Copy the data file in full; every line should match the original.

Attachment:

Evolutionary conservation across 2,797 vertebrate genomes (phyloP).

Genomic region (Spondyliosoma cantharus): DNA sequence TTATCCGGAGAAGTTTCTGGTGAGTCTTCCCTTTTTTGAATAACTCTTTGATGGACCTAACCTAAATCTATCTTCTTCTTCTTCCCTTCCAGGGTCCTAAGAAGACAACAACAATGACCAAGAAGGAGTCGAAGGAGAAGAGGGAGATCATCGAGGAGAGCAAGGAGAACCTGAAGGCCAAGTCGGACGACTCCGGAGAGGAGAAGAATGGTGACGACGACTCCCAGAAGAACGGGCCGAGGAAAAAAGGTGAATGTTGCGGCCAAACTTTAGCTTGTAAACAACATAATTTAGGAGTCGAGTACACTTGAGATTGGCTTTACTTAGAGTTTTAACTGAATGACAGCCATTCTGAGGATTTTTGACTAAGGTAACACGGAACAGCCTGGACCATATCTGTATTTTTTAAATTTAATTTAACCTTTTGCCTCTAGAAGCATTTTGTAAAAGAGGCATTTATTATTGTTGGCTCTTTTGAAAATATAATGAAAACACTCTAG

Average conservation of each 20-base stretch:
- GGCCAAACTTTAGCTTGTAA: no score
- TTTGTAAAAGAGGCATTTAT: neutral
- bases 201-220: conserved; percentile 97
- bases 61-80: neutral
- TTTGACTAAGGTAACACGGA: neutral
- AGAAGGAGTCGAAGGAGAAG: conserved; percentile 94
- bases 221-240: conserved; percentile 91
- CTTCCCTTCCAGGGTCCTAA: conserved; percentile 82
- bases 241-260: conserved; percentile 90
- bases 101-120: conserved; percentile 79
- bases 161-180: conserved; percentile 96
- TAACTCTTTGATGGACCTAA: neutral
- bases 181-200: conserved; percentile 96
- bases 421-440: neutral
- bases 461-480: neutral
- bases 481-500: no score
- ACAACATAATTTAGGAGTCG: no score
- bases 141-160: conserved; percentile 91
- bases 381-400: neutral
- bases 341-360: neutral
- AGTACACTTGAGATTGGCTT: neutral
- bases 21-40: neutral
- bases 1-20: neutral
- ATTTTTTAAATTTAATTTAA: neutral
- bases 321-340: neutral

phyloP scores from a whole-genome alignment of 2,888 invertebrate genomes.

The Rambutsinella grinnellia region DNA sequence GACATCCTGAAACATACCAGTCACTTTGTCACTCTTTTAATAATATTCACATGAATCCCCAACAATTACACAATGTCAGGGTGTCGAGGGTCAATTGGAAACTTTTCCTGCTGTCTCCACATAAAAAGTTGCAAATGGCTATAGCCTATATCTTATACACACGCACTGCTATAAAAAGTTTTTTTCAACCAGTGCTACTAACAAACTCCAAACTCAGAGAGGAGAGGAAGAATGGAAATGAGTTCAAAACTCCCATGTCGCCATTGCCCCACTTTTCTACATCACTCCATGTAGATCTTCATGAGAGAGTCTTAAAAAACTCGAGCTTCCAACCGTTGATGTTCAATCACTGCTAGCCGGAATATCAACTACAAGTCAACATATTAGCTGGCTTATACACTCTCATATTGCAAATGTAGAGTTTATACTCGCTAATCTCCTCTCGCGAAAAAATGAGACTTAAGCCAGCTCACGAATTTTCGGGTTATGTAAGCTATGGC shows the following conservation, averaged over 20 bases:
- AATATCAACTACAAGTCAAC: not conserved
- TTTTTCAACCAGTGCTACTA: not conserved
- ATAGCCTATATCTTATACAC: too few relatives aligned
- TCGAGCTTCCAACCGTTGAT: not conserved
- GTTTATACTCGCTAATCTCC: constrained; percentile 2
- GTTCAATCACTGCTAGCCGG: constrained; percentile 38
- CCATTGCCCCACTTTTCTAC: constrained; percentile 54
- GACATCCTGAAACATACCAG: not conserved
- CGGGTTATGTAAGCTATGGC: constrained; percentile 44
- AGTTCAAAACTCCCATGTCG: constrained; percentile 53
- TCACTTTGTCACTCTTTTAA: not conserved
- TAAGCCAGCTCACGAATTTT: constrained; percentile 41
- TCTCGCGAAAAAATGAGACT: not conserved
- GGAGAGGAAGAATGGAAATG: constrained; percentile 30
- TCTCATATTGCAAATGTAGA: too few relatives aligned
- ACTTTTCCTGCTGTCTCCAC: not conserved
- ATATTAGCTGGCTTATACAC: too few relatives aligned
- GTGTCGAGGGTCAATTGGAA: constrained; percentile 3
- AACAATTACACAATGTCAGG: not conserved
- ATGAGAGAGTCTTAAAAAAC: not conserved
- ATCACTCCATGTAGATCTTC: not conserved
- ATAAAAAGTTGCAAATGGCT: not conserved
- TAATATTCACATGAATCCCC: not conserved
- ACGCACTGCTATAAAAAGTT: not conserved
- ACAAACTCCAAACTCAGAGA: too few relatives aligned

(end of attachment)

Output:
Evolutionary conservation across 2,797 vertebrate genomes (phyloP).

Genomic region (Spondyliosoma cantharus): DNA sequence TTATCCGGAGAAGTTTCTGGTGAGTCTTCCCTTTTTTGAATAACTCTTTGATGGACCTAACCTAAATCTATCTTCTTCTTCTTCCCTTCCAGGGTCCTAAGAAGACAACAACAATGACCAAGAAGGAGTCGAAGGAGAAGAGGGAGATCATCGAGGAGAGCAAGGAGAACCTGAAGGCCAAGTCGGACGACTCCGGAGAGGAGAAGAATGGTGACGACGACTCCCAGAAGAACGGGCCGAGGAAAAAAGGTGAATGTTGCGGCCAAACTTTAGCTTGTAAACAACATAATTTAGGAGTCGAGTACACTTGAGATTGGCTTTACTTAGAGTTTTAACTGAATGACAGCCATTCTGAGGATTTTTGACTAAGGTAACACGGAACAGCCTGGACCATATCTGTATTTTTTAAATTTAATTTAACCTTTTGCCTCTAGAAGCATTTTGTAAAAGAGGCATTTATTATTGTTGGCTCTTTTGAAAATATAATGAAAACACTCTAG

Average conservation of each 20-base stretch:
- GGCCAAACTTTAGCTTGTAA: no score
- TTTGTAAAAGAGGCATTTAT: neutral
- bases 201-220: conserved; percentile 97
- bases 61-80: neutral
- TTTGACTAAGGTAACACGGA: neutral
- AGAAGGAGTCGAAGGAGAAG: conserved; percentile 94
- bases 221-240: conserved; percentile 91
- CTTCCCTTCCAGGGTCCTAA: conserved; percentile 82
- bases 241-260: conserved; percentile 90
- bases 101-120: conserved; percentile 79
- bases 161-180: conserved; percentile 96
- TAACTCTTTGATGGACCTAA: neutral
- bases 181-200: conserved; percentile 96
- bases 421-440: neutral
- bases 461-480: neutral
- bases 481-500: no score
- ACAACATAATTTAGGAGTCG: no score
- bases 141-160: conserved; percentile 91
- bases 381-400: neutral
- bases 341-360: neutral
- AGTACACTTGAGATTGGCTT: neutral
- bases 21-40: neutral
- bases 1-20: neutral
- ATTTTTTAAATTTAATTTAA: neutral
- bases 321-340: neutral

phyloP scores from a whole-genome alignment of 2,888 invertebrate genomes.

The Rambutsinella grinnellia region DNA sequence GACATCCTGAAACATACCAGTCACTTTGTCACTCTTTTAATAATATTCACATGAATCCCCAACAATTACACAATGTCAGGGTGTCGAGGGTCAATTGGAAACTTTTCCTGCTGTCTCCACATAAAAAGTTGCAAATGGCTATAGCCTATATCTTATACACACGCACTGCTATAAAAAGTTTTTTTCAACCAGTGCTACTAACAAACTCCAAACTCAGAGAGGAGAGGAAGAATGGAAATGAGTTCAAAACTCCCATGTCGCCATTGCCCCACTTTTCTACATCACTCCATGTAGATCTTCATGAGAGAGTCTTAAAAAACTCGAGCTTCCAACCGTTGATGTTCAATCACTGCTAGCCGGAATATCAACTACAAGTCAACATATTAGCTGGCTTATACACTCTCATATTGCAAATGTAGAGTTTATACTCGCTAATCTCCTCTCGCGAAAAAATGAGACTTAAGCCAGCTCACGAATTTTCGGGTTATGTAAGCTATGGC shows the following conservation, averaged over 20 bases:
- AATATCAACTACAAGTCAAC: not conserved
- TTTTTCAACCAGTGCTACTA: not conserved
- ATAGCCTATATCTTATACAC: too few relatives aligned
- TCGAGCTTCCAACCGTTGAT: not conserved
- GTTTATACTCGCTAATCTCC: constrained; percentile 2
- GTTCAATCACTGCTAGCCGG: constrained; percentile 38
- CCATTGCCCCACTTTTCTAC: constrained; percentile 54
- GACATCCTGAAACATACCAG: not conserved
- CGGGTTATGTAAGCTATGGC: constrained; percentile 44
- AGTTCAAAACTCCCATGTCG: constrained; percentile 53
- TCACTTTGTCACTCTTTTAA: not conserved
- TAAGCCAGCTCACGAATTTT: constrained; percentile 41
- TCTCGCGAAAAAATGAGACT: not conserved
- GGAGAGGAAGAATGGAAATG: constrained; percentile 30
- TCTCATATTGCAAATGTAGA: too few relatives aligned
- ACTTTTCCTGCTGTCTCCAC: not conserved
- ATATTAGCTGGCTTATACAC: too few relatives aligned
- GTGTCGAGGGTCAATTGGAA: constrained; percentile 3
- AACAATTACACAATGTCAGG: not conserved
- ATGAGAGAGTCTTAAAAAAC: not conserved
- ATCACTCCATGTAGATCTTC: not conserved
- ATAAAAAGTTGCAAATGGCT: not conserved
- TAATATTCACATGAATCCCC: not conserved
- ACGCACTGCTATAAAAAGTT: not conserved
- ACAAACTCCAAACTCAGAGA: too few relatives aligned